Negotiators of the European Parliament and the Council agreed Tuesday on a revised energy efficiency label and the relevant regulatory framework. The current A+++ to G labels for products will be replaced by a clear and easier to use A to G labels.
According to the negotiators, this will make energy labels more understandable for consumers and help them make better informed purchasing choices. The measure will be accompanied by the introduction of a public database making it easier for citizens to compare the energy efficiency of household appliances.
Consumer surveys show that about 85% of European citizens look at energy efficiency labels when they purchase products. Having the best performing ones in the A+ to A+++ categories was misleading and hid potential substantial differences in energy performance. Giving consumers more accessible information about the energy consumption of products and appliances will make it easier to identify the most efficient appliances.
According to Vice President for Energy Union Maroš Šefčovič, “Technological innovations allow European citizens to enjoy the most advanced products on the market; it was therefore high time to bring our labelling scale up to date. The new labels will be empowering consumers to take energy efficiency into account when choosing their next electric products.”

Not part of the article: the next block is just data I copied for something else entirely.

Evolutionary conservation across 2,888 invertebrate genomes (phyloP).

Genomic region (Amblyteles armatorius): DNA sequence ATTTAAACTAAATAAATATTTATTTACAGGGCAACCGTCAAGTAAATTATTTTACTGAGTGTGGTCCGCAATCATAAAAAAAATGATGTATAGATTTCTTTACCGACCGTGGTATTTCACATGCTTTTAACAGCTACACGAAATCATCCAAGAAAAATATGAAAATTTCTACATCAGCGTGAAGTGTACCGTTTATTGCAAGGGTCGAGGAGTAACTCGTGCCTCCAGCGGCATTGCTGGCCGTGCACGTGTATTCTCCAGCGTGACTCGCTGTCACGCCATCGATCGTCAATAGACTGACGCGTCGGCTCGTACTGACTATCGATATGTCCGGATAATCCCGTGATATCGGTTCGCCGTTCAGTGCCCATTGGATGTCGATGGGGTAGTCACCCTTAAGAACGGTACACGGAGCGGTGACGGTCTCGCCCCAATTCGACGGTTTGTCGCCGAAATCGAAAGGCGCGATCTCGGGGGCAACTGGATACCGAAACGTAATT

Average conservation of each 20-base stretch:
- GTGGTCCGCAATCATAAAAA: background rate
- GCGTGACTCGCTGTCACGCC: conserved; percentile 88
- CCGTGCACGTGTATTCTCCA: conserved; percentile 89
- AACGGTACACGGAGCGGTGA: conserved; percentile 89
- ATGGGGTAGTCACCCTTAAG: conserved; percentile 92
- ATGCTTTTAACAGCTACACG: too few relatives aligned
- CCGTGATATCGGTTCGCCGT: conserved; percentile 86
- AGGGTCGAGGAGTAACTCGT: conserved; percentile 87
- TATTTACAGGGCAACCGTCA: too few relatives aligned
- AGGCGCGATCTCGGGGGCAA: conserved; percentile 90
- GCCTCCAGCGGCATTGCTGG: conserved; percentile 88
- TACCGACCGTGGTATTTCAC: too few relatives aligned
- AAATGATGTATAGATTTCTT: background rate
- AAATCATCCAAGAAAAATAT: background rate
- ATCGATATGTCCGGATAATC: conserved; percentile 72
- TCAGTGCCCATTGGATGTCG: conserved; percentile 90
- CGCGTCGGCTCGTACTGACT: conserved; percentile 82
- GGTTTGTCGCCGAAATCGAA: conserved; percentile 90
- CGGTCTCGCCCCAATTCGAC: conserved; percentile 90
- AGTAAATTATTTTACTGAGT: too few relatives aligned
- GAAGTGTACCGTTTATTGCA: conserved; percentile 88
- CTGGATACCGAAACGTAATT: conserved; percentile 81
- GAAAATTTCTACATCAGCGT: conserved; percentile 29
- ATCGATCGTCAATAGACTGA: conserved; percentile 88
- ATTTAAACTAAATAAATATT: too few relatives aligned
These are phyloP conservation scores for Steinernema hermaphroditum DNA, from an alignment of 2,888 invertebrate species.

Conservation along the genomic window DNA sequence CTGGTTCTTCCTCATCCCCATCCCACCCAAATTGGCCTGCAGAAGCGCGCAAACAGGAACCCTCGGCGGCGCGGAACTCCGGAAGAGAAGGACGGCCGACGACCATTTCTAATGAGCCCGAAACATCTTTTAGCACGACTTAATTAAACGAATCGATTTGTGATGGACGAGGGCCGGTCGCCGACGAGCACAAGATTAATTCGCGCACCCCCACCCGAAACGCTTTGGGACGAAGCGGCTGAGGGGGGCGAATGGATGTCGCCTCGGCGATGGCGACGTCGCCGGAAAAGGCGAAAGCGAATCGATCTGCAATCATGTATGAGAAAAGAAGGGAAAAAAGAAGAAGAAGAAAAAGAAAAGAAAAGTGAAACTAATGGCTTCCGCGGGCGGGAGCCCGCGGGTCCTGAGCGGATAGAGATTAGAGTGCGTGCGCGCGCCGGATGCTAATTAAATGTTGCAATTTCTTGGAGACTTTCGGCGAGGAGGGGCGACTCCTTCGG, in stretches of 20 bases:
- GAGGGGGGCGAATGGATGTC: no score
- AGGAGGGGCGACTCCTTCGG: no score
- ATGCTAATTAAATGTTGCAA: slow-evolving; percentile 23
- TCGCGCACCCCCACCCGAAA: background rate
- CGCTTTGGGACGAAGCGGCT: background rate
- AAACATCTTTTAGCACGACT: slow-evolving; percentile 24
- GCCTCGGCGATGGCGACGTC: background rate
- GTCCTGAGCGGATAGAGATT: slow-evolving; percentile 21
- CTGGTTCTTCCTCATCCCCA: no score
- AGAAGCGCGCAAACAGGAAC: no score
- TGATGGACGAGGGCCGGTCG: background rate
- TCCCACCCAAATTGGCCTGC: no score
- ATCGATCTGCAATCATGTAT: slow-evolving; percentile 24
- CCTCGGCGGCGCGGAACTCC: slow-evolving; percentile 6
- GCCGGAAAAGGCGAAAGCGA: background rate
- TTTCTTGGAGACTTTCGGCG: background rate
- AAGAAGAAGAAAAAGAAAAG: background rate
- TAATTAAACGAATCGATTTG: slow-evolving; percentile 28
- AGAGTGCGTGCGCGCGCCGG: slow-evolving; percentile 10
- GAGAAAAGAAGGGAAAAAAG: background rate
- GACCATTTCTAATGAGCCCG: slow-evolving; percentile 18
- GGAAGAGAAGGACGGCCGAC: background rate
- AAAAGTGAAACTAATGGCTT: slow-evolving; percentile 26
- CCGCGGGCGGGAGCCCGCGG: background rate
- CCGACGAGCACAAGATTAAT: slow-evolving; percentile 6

In the same vein, Commissioner for Climate Action and Energy, Miguel Arias Cañete, added that, “This deal is good news for Europe’s consumers and businesses, our energy bills and the climate. The revised energy efficiency label – together with ecodesign – can save households close to €500 per year, increase manufacturers and retailers overall revenue by over €65 billion per year and save to the annual energy consumption of Italy and all the Baltic countries combined.”
- A return to the clearer A to G class label, by removing the cumbersome A+ to A+++ classes from existing energy labels within a well-defined timeframe;
- The introduction of a product registration database to support market surveillance activities by the Member States;
- A public database containing all energy efficiency labels, giving consumers a better tool to compare the energy efficiency of household appliances;
- Future-proofing the legislation by introducing provisions on software updates and smart appliances, and explicitly banning the use of defeat devices.
|Enjoy the article? Then please consider donating today to ensure that Eurasia Review can continue to be able to provide similar content.|